Being Coachable

Coachability is an extremely important trait in all athletes, but for young athletes, it may be one of the most important.

This is due in large part because of the learning curve of youth sports. It is a time dedicated to learning the fundamentals of the game and developing the skills you need to continue playing at higher levels of competition.

Coachability is so important when it comes to your sports, the Being Coachable Mental Gym workout is actually broken up into two parts.

4 Traits of Coachable Athletes

To begin with, it is important to know the four most common traits found in athletes who are considered coachable:

(1) Humility — Being humble is a key component of being coachable. This is because being humble means you accept criticism and realize that you have some work to do before you reach your full potential.

As someone who is humble, you will realize you can’t do it all on your own, and that is where your coaches come in.

Young athletes who possess humility know their coaches are there to help them overcome and learn the things they couldn’t on their own.

When a coach corrects them, or suggests a certain adjustment, a humble athlete will take that information into consideration and figure out how to use it to better themselves, because they know they aren’t perfect athletes.

Essentially, humility in the context of coachability means being comfortable in the fact that as a young athlete, you don’t even know what you don’t know. You are eager to learn and ready to listen to the guidance your coach will provide, because you know it will make you better.

(2) Surrender Control — There is a problem most people have when trying to better themselves, and that is they tend to not believe someone who is trying to help them until they have already seen some results.

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The issue with this line of thinking is that you will not see results until you open up yourself to the coaching you are receiving, surrendering control to your coach so they can guide you in the right direction is vital.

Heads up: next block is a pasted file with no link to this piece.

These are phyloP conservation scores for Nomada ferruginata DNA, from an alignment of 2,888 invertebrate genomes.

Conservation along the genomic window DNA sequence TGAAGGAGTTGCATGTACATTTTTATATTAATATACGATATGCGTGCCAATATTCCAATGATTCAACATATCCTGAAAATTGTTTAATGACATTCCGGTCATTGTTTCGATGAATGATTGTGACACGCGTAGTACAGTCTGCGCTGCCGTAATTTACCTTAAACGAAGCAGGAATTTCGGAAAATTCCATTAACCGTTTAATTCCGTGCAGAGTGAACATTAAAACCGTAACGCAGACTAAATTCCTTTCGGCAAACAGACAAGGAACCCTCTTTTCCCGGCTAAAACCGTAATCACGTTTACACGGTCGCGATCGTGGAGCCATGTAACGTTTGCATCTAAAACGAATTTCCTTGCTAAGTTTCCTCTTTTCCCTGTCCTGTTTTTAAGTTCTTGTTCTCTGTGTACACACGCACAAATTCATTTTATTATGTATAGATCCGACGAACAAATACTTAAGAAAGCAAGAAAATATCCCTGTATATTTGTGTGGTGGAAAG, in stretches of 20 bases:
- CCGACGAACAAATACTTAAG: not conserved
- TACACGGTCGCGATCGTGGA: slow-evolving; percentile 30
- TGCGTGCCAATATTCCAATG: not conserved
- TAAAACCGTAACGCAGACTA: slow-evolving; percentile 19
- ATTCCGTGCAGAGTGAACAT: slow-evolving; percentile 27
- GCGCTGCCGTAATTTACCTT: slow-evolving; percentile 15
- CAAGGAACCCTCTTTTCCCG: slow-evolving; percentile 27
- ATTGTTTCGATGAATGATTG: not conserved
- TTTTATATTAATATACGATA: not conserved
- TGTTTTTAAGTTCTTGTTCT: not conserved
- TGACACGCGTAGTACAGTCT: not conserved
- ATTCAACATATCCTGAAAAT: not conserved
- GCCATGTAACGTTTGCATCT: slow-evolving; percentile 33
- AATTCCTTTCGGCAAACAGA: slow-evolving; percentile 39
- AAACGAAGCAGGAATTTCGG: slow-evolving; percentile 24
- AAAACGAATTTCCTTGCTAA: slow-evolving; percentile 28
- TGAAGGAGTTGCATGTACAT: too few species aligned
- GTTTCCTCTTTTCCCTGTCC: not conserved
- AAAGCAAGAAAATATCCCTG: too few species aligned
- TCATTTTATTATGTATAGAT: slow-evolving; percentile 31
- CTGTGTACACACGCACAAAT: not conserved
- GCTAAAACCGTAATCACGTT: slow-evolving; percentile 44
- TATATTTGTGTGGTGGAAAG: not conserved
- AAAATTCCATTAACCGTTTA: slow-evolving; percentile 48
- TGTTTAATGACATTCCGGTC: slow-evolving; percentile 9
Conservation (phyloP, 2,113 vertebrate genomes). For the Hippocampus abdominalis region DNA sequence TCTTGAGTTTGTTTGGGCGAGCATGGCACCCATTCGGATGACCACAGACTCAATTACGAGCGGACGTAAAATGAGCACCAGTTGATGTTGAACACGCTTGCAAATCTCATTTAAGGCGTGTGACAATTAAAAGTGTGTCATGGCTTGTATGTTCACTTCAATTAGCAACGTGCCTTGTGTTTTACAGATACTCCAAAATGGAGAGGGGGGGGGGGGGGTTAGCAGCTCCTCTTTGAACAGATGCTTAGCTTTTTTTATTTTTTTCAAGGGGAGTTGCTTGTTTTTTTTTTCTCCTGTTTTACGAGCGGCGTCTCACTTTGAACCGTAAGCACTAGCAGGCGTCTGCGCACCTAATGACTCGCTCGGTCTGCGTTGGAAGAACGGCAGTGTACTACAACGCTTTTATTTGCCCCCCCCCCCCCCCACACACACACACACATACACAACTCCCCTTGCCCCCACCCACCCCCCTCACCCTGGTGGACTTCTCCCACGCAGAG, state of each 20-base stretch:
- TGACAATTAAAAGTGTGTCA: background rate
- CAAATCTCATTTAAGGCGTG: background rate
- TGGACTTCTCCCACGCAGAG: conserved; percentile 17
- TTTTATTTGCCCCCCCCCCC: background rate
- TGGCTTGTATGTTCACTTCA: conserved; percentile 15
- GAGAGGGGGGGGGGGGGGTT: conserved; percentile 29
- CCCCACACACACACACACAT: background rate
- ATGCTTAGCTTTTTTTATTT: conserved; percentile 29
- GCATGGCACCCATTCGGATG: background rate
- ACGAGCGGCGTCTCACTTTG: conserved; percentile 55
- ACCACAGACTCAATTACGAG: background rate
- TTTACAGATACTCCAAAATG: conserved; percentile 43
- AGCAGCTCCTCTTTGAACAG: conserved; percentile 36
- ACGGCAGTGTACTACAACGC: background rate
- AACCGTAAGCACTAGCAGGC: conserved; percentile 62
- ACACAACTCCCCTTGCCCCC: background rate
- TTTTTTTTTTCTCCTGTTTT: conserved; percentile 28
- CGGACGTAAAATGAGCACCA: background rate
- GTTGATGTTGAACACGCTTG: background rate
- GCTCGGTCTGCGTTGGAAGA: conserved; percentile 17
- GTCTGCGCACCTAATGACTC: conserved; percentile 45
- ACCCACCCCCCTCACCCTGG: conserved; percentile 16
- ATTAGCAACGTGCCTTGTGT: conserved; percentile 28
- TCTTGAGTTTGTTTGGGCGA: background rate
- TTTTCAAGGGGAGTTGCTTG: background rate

By withholding some of the control you would normally fully give to your coach, you are limiting your own abilities to improve by restricting the effectiveness in which they can instruct and train you.

(3) Be Action-Oriented — This one is pretty obvious and simple. In order to get better and be coachable, you have to be willing to actually put in the work!

Athletes who are action-oriented are ready to do whatever is necessary to reach their goals.

No matter the amount of work the coach tells them it will take, they are raring to go. It’s one thing to understand and visualize what your coach is trying to teach you — it’s another thing to get out on the field and put it into practice.

(4) Intrinsically Motivated — If you’re looking to play sports only for people to tell you how great you are, then you won’t be coachable in any way. A truly coachable athlete is one who motivated to get better for themselves.

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Bring intrinsically motivated means not only do you want to improve your game, but you are ready to listen to whoever can help you achieve that.

An athlete who is intrinsically motivated will recognize the effort put into achieving their goals is worth it and will help their team be successful. An athlete who wants to improve for their own good is easier to coach than one who does not.

You can learn more about being coachable and get a personalized step-by-step look at each of these coachable traits by checking out our Mental Gym workout on this exact topic by searching for it HERE.

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